Webdeveloper toolbar for FireFox — creates RSS feeds for your site. You can, for example, then use this RSS feed with bloglines. — downloadable widget. For easy access to tagging sites. — helps you find out what, for instance, a particular DLL is.

Fantastico — installs script — puts a variety of CMSs on your server/host.

Rollyo — group sites together — and creates a search engine for only those sites. Google custom search also does this.

Browsershots: how does my site look in other browsers.

Snagit — screenshots. About $40. More flexible than screenshot. don’t have to go into photoshop.

Firebug: web dev tool. Firefox plugin. hack stylesheets. Live code editing — how would little changes look. Nice tool.

Zotero — organize and cite research, online, for free. Alternative to Endnotes or Refworks. It is a FF addon. Might be very useful for Toni. Works with jstor.

Camtasia — creating video productions. Tell Brent about this — $299.


Just attended Woepacs to Wowpacs.

It is good to know that everyone thinks their OPACs are bad.  Can’t wait to get back and start customizing ours now that I have access to the test server.

Roy, from OCLC, noted the differences between Integrated Library Systems (ILS) and Discovery Systems (which are essentially a public face/overlay for the ILS). Wondering if there is a better Discovery System that we might use at home. He mentioned a number of open source systems, which I’ve made notes about and will check into when I get home. 

Had lunch with a coworker from my system, which was nice.

Still not sure what I’m doing after the conference today. 

More later.



Well, not that much more to report about today’s session. They were good, and I saw some good tools for possible use, but nothing really blew me away. The Wednesday sessions look pretty promising.


Computers in Libraries – Day 1

OK, the conference has been good.

I’m going to get a few complaints out of the way first — none directed at the conference really.

First – the weather sucks. Doesn’t exactly make me want to go out and see anything after the conference tonight.

Second — OK — there is seriously nothing worth a darn around here. “Crystal City” is simply devoid of anything interesting as far as I can tell. Spread out around the area are the “Shops at Crystal City” – and indoor mall of sorts. Anyway, I want to buy a simple jacket and maybe a pair of jeans. No luck. A more pathetic collection of shops I have never encountered, haha. Tomorrow night I’ll sign up for a dine-around and be social. Maybe I’ll figure out where to go get some clothes. At least I know how to take the Metro up to Chinatown and find my way back, which is cool. Anybody know where there’s a Target close by?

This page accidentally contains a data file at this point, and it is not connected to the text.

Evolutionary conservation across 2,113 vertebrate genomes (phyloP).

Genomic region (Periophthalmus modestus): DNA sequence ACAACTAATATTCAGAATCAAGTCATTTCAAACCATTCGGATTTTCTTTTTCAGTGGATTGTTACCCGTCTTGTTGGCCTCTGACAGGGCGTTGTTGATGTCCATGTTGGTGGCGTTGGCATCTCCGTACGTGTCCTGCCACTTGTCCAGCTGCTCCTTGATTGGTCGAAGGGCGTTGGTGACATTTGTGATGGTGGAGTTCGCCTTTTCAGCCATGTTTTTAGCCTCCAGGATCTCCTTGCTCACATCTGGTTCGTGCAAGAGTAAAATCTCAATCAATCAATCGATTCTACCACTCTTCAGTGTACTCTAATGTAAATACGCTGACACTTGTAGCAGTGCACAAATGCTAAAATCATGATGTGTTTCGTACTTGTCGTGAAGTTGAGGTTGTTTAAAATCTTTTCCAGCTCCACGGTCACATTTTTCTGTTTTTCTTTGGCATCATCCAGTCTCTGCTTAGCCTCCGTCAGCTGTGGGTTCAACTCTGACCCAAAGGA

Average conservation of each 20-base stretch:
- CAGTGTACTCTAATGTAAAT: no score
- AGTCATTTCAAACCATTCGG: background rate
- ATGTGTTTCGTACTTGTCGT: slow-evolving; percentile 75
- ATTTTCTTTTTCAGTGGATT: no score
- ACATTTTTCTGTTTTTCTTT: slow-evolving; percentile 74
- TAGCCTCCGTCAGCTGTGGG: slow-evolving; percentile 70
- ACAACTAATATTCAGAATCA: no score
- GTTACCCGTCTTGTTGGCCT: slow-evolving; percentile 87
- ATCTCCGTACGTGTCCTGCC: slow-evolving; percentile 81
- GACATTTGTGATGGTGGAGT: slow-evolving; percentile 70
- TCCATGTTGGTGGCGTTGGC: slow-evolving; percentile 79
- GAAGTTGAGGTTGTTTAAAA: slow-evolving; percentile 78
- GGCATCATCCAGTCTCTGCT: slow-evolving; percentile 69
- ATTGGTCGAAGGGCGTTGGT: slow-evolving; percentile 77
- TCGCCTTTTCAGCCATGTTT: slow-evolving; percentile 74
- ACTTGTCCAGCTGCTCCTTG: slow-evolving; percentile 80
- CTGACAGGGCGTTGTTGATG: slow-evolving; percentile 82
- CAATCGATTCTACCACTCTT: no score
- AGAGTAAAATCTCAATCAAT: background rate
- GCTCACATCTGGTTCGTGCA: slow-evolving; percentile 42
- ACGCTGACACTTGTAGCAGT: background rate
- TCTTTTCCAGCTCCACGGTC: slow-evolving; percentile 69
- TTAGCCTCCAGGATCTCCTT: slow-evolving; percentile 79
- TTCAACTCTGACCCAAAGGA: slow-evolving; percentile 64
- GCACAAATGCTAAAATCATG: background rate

But really I’m just a bit tired from the conference, which was good, and I’m on information overload as I expected. I attended 5 sessions today — the most I could physically do without the power of bilocation. Here they be:

  • Going Local in the Library — interesting talk about local info on the web and the role/possible role of libraries in that area. While search engines like Google are great with the information of the earth/solar system/known universe, they are not great with delivering relevant local information.
  • Digital Convergence & People Apps — discussion of the roles of various cross-platform technologies to serve library users regardless of their access device — computer, PDA, cell phone, etc. I’m not a big fan of Twitter, and I must expose myself as also not a fan of Second Life. So I must admit that when people start talking about interacting with patrons on SL, I tend to tune out. I realize that its essentially the same as helping them via Instant Messenger or an online message forum, but there’s something about it that just makes me want to beat up the Dungeon Master, or at least steal and hide his/her polyhedral dice. Still, the speaker had some very valid and interesting points.